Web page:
Welcome and Introduction to "Video Games as Art"


Thank you for taking the time to visit my page. I'm Wrong Hero (probably not my real name). Inside you'll find reviews and critiques on the artistic aspects of video games that I'm currently playing as well as my thoughts on everyday gaming culture. My reviews will focus primarily on the art, music, story, and overall presentation of the game from a layman's perspective, but I will also inevitably address gameplay and the user experience.

The purpose of this blog is to help bring forward the less-publicized aspects of gaming. Video games can be beautiful, immersive, and share powerful narratives. But these are not the first descriptors that come to mind when the subject of video games is brought up. Music, visual art, and written word are all undisputed examples of potential art. When you combine the three, you get a movie, which, again, can be classified as art. When the user experience is added, this should elevate the medium even further beyond - but instead we're here on this blog trying to make a case for video games as art. My goal is not to say that any form of art is higher than the other, but I do hope to share the idea that some games deserve to don the title of "art."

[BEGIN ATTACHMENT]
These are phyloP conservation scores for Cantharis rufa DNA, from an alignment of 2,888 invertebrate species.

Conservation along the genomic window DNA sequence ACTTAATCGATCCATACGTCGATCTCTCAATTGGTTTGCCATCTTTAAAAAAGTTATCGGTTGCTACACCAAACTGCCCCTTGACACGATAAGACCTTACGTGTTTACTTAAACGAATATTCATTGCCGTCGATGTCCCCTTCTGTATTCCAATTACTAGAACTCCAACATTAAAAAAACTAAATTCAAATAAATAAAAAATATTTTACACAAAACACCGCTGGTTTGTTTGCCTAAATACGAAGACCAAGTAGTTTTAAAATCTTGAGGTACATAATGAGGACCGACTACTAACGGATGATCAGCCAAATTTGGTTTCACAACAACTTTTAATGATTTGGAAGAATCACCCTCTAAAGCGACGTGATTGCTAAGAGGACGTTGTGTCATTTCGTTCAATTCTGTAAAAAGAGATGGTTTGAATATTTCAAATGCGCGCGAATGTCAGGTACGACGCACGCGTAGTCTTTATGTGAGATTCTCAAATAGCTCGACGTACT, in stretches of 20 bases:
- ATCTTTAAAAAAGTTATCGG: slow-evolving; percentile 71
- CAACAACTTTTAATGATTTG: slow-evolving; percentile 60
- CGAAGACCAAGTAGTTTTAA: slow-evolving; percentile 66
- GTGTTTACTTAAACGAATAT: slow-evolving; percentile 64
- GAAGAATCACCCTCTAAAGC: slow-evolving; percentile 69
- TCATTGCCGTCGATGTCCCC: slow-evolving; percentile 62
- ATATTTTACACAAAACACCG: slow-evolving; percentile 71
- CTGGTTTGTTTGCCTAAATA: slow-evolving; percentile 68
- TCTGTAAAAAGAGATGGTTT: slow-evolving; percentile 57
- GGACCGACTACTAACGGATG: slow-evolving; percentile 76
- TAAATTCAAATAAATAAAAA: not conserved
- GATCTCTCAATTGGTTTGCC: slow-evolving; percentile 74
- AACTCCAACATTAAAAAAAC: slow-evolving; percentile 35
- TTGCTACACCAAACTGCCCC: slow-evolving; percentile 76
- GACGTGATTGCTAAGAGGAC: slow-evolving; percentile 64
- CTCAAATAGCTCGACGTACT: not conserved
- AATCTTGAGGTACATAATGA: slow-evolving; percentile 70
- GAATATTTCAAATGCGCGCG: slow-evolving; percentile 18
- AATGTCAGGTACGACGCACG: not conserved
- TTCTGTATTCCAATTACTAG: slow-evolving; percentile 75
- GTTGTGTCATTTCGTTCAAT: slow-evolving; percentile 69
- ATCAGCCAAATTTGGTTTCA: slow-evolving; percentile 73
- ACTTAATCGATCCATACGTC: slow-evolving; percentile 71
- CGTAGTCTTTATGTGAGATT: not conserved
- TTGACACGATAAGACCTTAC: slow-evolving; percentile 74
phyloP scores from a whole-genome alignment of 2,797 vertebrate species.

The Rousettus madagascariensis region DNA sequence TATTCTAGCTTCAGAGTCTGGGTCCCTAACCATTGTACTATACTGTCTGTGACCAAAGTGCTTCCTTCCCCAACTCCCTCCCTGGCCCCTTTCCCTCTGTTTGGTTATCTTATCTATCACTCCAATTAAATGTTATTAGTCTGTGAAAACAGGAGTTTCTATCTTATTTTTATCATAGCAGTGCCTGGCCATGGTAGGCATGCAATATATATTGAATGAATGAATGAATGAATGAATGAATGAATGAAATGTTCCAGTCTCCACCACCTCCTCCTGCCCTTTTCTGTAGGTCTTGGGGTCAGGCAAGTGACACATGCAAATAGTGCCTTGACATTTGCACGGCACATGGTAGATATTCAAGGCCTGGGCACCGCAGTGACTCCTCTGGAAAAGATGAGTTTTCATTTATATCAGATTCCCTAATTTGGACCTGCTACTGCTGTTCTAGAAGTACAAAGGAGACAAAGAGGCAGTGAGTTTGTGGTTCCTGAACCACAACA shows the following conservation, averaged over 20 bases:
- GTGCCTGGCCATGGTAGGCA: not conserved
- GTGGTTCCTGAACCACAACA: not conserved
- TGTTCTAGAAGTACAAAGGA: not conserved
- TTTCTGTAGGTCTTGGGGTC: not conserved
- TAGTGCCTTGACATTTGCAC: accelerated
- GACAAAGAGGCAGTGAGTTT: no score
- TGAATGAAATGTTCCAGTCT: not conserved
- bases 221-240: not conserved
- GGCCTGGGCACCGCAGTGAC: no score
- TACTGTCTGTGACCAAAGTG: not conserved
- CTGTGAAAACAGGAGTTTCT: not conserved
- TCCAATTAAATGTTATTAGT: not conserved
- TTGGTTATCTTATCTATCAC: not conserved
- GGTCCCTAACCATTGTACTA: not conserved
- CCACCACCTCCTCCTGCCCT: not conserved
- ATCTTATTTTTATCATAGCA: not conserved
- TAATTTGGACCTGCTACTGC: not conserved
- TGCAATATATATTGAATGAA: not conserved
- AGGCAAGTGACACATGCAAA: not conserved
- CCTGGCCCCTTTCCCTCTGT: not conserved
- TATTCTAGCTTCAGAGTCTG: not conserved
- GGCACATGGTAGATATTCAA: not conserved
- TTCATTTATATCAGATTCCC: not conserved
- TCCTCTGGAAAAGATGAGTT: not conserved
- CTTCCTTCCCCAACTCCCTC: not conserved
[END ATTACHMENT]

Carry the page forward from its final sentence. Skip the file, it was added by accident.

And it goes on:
A Little Background

I was first introduced to the idea of video games as a form of art through Metal Gear Solid: The Twin Snakes (I know). It may have been a little over-the-top at times, but what gripped me was the story and how the voice actors were able to relay the emotions of their characters. Underneath the the zany boss battles and questionable physical feats of Snake was a story about paving your own path, not letting your past mistakes or the mistakes of others define your future, betrayal, loss, and an overarching theme of anti-nuclear weapons and war (and I guess there was like one fart joke..maybe two). All that tied up with the emotional end credits song, The Best is Yet to Come, gave a younger version of me a lot to think about. Even today, I remember how the big plot reveals, the set pieces, and the interactions between the characters made me feel - and it's that impact that brings me here today.

Let's Wrap It Up

At the risk of turning this welcome post into an outright review post of Metal Gear Solid, suffice to say that the MGS series opened my eyes at the time to the possibilities of video games as a platform for storytelling, music, and art. Video games have come a long way since the original release of MGS in 1998, and I'm hoping you'll join me in reviewing that progress and discussing the messages that games are relaying to us.

Wrong Hero